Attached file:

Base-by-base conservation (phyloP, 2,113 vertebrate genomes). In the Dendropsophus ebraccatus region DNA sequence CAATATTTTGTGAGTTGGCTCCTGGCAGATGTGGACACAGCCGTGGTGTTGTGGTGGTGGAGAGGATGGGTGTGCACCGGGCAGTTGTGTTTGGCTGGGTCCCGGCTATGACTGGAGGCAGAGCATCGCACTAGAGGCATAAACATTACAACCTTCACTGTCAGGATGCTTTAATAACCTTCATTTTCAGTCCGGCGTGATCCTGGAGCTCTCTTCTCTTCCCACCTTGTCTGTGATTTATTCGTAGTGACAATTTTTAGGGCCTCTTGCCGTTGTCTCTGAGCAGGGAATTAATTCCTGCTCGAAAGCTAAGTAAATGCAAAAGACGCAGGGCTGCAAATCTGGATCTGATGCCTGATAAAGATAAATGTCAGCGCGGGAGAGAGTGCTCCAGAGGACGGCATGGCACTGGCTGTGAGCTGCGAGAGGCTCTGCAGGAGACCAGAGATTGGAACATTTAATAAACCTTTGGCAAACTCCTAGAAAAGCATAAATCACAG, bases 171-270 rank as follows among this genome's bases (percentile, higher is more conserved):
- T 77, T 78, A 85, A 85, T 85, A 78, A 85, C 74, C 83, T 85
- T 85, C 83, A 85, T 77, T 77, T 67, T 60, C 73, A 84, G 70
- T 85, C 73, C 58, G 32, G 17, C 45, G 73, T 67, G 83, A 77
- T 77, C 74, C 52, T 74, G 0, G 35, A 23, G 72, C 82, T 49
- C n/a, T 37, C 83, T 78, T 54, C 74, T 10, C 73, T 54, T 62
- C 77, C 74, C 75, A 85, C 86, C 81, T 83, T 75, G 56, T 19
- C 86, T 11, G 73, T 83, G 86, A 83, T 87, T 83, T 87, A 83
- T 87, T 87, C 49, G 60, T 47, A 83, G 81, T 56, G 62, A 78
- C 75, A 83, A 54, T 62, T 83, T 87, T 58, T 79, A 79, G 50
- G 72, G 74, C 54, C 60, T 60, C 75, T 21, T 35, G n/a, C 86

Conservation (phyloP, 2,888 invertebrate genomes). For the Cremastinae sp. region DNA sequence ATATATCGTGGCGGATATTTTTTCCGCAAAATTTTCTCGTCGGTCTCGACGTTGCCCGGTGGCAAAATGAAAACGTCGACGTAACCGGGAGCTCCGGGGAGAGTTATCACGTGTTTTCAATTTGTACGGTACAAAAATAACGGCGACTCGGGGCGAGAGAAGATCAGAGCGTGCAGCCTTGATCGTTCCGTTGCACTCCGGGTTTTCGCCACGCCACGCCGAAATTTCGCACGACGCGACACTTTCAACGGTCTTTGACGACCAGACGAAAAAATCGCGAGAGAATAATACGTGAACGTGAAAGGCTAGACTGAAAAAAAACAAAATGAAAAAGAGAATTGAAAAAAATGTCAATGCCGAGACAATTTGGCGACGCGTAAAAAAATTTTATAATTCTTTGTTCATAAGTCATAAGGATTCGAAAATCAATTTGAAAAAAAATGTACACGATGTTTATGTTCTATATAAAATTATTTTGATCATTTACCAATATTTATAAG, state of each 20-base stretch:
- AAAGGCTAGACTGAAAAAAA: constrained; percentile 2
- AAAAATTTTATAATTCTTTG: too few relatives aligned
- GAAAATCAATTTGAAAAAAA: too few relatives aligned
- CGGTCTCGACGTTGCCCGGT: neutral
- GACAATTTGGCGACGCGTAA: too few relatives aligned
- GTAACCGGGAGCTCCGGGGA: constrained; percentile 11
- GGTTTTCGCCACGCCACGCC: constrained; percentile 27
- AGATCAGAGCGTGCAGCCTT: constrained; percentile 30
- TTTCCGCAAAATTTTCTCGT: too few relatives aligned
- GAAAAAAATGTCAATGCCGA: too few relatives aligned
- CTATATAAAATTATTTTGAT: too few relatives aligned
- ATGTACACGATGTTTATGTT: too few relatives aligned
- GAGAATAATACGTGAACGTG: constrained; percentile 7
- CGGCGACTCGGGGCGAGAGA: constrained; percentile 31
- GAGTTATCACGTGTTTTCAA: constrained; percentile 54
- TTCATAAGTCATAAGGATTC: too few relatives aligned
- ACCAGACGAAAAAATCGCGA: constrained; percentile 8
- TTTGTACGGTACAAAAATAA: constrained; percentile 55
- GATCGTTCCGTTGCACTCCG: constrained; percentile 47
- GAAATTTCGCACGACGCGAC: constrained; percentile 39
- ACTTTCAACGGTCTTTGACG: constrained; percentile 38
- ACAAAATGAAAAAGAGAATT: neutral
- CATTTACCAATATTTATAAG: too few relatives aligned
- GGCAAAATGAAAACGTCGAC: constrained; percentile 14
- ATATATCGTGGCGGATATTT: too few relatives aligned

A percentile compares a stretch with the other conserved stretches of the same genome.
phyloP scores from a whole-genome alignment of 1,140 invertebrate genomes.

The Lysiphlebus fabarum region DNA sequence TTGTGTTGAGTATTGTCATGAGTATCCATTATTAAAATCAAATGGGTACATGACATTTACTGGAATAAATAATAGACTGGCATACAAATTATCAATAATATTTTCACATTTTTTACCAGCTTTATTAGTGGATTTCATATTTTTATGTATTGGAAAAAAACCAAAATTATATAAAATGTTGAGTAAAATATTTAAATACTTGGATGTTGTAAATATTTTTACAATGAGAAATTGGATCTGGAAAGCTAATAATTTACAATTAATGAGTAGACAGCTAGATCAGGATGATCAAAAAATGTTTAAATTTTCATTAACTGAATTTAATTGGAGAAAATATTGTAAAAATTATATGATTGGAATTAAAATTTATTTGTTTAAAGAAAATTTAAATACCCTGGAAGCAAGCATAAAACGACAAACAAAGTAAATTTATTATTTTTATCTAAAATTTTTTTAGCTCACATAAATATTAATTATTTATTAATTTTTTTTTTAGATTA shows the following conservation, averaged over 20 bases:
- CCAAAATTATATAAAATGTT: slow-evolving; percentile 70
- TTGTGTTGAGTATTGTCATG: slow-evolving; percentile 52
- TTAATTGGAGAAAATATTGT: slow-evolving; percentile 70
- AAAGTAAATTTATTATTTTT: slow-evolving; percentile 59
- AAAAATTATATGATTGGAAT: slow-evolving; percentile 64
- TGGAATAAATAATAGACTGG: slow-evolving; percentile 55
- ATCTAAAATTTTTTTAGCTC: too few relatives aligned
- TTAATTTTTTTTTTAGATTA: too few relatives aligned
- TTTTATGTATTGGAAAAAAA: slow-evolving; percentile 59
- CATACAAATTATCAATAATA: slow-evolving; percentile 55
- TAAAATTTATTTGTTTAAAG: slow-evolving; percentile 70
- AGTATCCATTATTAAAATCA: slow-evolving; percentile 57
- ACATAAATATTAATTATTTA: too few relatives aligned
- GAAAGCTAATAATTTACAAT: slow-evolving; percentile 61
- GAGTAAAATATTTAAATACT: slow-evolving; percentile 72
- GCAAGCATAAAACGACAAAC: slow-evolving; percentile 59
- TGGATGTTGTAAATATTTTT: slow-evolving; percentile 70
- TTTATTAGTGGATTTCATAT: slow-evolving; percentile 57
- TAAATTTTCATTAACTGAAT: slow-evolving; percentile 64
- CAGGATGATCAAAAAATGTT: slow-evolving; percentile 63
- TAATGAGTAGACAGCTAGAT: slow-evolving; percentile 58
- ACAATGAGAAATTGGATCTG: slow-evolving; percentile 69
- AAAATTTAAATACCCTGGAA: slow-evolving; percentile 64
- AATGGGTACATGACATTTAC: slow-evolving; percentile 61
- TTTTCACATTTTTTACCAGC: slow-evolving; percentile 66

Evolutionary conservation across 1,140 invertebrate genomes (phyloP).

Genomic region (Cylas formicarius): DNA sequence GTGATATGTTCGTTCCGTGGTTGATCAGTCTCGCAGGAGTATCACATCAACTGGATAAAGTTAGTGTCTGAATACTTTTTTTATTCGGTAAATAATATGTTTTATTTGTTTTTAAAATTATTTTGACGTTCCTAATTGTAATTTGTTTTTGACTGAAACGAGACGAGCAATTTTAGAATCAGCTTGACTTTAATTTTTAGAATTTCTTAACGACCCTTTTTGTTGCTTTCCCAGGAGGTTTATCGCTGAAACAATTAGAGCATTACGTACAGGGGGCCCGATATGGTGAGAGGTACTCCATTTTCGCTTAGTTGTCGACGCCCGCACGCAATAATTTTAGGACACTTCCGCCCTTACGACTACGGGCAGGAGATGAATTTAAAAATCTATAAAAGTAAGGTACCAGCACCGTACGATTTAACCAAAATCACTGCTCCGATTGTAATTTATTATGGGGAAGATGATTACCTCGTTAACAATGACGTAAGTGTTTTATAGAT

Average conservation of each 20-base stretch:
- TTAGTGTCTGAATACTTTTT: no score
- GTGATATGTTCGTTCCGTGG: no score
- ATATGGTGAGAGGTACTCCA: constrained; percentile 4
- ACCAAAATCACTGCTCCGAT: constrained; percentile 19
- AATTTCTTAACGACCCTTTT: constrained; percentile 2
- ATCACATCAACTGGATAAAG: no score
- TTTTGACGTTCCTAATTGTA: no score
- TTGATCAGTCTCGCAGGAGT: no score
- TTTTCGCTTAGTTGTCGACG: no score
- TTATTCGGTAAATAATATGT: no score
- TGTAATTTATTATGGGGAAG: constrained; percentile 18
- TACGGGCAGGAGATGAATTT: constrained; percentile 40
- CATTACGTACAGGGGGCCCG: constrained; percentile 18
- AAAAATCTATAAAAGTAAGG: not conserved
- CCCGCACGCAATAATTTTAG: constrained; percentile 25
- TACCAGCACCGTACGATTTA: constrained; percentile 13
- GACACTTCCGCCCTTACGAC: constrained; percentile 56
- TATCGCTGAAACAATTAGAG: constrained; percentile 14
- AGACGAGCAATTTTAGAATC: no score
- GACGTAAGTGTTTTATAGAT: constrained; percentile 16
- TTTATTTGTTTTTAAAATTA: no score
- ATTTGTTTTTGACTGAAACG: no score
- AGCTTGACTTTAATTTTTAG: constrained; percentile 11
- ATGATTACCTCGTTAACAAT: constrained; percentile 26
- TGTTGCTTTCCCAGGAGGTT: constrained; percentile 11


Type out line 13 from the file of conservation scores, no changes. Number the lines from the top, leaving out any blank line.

- AAAGGCTAGACTGAAAAAAA: constrained; percentile 2